To promote participation in the Study, the Team engaged coastal and ocean recreational stakeholders and regional planning partners like MARCO to collaboratively develop the survey instrument, deploy targeted outreach strategies, and review the resulting spatial data on coastal and ocean recreation use patterns.
The Team implemented a variety of outreach strategies designed to promote stakeholder engagement in all phases of the Study. Outreach efforts targeted non-consumptive coastal and ocean users and leveraged the collaboration of a broad set of recreational businesses, groups, and associations, as well as environmental organizations in the region. The Team's outreach also incorporated information about the regional ocean planning process and opportunities for public engagement.
In total, Mid-Atlantic respondents completed nearly 1,500 surveys resulting in over 22,000 unique data points. The data show that coastal and ocean recreation encompasses a popular and diverse group of activities in the Mid-Atlantic, resulting in major economic and social benefits to coastal communities. The average respondent who visited the Mid-Atlantic coast spent an average of $71.06 per trip.
The Team, in coordination with other relevant recreational use studies in the region, has made the data and information from the Study available on the MARCO Mid-Atlantic Ocean Data Portal (http://portal.midatlanticocean.org/portal) and to the Mid-Atlantic Regional Planning Body (http://www.boem.gov/Mid-Atlantic-Regional-Planning-Body), as it develops a Regional Ocean Action Plan for coastal and ocean uses in the Mid-Atlantic.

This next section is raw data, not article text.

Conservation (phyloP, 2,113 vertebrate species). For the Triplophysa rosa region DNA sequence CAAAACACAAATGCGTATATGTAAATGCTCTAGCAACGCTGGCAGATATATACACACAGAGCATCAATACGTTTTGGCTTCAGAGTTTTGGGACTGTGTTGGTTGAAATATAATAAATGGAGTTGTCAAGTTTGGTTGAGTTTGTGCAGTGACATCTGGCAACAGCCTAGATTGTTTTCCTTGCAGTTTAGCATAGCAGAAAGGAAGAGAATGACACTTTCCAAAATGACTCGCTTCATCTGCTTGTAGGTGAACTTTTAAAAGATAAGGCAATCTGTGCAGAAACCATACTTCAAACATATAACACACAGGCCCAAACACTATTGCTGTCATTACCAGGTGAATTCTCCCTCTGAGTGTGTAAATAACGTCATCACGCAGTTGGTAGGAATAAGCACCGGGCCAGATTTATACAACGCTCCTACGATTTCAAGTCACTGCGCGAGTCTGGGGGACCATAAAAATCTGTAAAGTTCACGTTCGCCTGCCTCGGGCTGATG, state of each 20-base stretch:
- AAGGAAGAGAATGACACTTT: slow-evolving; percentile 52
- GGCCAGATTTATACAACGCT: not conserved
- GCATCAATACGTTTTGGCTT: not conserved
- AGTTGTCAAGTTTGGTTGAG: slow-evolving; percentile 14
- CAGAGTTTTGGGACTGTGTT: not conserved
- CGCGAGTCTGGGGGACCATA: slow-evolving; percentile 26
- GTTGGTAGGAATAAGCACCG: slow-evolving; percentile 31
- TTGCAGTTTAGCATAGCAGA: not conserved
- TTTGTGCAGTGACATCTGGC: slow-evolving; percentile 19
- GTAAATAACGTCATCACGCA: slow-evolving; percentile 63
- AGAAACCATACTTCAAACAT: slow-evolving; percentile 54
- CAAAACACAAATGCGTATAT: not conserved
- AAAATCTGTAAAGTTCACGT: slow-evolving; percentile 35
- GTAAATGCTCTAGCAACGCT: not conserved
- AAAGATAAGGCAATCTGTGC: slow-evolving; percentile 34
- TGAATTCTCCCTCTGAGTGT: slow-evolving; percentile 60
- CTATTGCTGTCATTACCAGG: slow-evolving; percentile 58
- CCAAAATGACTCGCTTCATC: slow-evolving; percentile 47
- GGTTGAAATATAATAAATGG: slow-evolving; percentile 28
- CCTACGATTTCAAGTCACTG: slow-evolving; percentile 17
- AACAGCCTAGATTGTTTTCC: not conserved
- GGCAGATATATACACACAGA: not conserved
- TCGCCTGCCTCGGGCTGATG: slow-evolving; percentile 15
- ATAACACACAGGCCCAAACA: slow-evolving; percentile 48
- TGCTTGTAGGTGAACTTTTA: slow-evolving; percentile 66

For the first time, regional scale maps showing coastal and ocean recreational use patterns are available to help planners and managers make better-informed decisions in consideration of maintaining and improving recreational uses and values. The Team expects this new baseline to serve as a credible first iteration, a foundation to be updated and improved as new information on coastal and ocean recreation becomes available.
In 2010, a Total Maximum Daily Load (TMDL) was established for the Chesapeake Bay, defining the limits on emissions of nitrogen, phosphorus, and sediment necessary to reverse declines in the Bay’s quality and associated biological resources. Agriculture is the largest single source of nutrients and sediment in the watershed. We use data on crop and animal agriculture in the watershed to assess the relative effectiveness of alternative policy approaches for achieving the nutrient and sediment reduction goals of the TMDL, ranging from voluntary financial incentives to regulations. The cost of achieving water quality goals depends heavily on which policy choices are selected and how they are implemented. We found that policies that provide incentives for water quality improvements are the most efficient, assuming necessary information on pollutant delivery is available for each field. Policies that directly encourage adoption of management systems that protect water quality (referred to as design-based) are the most practical, given the limited information that is generally available to farmers and resource agencies. Information on field characteristics can be used to target design-based policies to improve efficiency.